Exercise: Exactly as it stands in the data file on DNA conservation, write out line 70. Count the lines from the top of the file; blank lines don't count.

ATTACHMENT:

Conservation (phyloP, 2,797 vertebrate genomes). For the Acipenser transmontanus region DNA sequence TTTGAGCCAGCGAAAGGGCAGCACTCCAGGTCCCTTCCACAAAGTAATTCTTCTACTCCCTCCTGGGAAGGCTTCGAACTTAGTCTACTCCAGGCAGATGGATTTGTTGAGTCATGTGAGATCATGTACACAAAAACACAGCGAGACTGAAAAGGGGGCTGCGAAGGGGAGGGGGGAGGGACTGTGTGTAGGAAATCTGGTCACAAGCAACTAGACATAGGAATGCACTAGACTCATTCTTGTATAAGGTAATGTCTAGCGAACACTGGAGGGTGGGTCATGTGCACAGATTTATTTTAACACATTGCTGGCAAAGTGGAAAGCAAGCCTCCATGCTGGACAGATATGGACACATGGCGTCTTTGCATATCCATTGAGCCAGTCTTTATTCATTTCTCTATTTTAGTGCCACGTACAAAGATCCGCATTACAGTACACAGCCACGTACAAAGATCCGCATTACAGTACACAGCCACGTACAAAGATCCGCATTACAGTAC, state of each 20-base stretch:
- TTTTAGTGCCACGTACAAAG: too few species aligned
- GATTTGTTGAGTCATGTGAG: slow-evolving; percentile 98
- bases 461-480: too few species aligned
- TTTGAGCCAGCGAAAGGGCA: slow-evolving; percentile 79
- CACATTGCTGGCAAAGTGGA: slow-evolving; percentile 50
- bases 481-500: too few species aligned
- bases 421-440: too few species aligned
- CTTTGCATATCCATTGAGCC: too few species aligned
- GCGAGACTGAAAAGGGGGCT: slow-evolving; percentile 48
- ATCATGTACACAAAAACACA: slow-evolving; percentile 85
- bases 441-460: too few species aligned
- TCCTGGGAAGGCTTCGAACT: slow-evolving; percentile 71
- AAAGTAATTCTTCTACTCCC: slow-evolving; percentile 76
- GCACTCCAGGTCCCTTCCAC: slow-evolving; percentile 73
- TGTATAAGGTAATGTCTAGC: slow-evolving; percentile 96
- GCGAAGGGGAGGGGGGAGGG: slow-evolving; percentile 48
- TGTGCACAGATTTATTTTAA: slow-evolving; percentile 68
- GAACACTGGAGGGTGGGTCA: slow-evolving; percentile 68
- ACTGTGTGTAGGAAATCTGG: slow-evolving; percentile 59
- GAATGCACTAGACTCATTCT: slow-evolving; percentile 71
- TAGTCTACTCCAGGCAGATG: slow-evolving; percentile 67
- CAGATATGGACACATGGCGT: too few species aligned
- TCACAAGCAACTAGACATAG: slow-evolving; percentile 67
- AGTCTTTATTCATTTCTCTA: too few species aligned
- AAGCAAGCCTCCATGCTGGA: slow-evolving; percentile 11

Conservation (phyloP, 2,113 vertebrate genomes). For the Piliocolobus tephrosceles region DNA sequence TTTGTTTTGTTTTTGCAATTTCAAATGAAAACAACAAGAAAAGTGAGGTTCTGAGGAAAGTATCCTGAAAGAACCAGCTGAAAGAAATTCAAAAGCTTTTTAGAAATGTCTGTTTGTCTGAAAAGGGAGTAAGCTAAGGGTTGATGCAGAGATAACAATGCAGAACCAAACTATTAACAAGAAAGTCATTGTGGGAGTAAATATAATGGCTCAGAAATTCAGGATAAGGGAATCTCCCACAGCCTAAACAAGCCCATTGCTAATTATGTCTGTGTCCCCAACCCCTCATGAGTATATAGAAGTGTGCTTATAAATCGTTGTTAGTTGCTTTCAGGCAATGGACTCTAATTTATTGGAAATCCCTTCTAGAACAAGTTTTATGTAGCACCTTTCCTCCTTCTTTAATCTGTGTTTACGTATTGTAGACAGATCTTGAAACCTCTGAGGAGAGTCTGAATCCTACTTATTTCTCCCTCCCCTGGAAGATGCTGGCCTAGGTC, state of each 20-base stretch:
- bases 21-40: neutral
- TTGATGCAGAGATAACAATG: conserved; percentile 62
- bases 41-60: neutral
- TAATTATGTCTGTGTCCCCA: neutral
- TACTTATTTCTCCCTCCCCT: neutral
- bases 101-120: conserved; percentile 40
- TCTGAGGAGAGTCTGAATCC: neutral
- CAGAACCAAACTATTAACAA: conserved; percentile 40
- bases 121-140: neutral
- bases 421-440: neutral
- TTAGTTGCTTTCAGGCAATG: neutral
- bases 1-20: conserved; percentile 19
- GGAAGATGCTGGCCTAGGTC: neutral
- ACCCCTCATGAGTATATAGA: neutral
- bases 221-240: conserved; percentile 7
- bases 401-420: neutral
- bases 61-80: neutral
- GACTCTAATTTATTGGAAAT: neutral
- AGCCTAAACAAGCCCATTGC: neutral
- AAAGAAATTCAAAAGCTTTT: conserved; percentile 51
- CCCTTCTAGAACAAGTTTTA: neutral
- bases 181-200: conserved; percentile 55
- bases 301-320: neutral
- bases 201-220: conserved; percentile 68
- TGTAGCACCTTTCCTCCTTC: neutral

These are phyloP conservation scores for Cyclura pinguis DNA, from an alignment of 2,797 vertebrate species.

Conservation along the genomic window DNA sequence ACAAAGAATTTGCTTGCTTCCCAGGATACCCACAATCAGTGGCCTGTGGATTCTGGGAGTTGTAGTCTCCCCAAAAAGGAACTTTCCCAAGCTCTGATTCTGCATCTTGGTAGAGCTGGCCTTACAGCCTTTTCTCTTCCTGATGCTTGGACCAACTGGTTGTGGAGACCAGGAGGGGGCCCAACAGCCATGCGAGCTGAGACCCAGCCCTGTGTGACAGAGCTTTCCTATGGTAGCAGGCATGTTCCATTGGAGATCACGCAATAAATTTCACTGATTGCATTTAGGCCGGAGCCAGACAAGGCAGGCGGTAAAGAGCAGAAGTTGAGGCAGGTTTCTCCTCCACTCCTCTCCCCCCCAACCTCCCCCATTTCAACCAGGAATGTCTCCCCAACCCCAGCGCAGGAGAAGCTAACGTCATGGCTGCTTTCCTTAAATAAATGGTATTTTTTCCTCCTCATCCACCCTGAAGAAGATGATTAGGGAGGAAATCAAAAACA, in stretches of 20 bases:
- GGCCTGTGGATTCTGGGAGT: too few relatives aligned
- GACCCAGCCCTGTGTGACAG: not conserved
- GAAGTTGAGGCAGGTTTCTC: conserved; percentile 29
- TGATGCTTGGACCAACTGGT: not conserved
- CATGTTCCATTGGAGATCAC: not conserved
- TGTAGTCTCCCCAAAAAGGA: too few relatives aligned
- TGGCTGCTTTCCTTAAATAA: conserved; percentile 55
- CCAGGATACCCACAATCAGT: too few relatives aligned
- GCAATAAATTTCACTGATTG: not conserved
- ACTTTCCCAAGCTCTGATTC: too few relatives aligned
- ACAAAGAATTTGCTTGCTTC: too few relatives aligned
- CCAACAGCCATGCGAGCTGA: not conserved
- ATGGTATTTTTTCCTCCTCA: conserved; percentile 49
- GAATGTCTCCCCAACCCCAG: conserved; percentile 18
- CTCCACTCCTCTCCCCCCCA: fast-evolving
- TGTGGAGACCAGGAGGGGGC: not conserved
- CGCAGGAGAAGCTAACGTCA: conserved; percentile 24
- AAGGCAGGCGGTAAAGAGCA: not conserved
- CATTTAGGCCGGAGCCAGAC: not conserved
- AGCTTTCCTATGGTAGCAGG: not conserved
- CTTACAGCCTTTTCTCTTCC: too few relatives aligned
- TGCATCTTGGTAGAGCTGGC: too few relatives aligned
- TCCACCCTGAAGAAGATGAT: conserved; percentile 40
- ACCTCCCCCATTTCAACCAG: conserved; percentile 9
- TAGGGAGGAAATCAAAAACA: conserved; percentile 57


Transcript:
- TGTGGAGACCAGGAGGGGGC: not conserved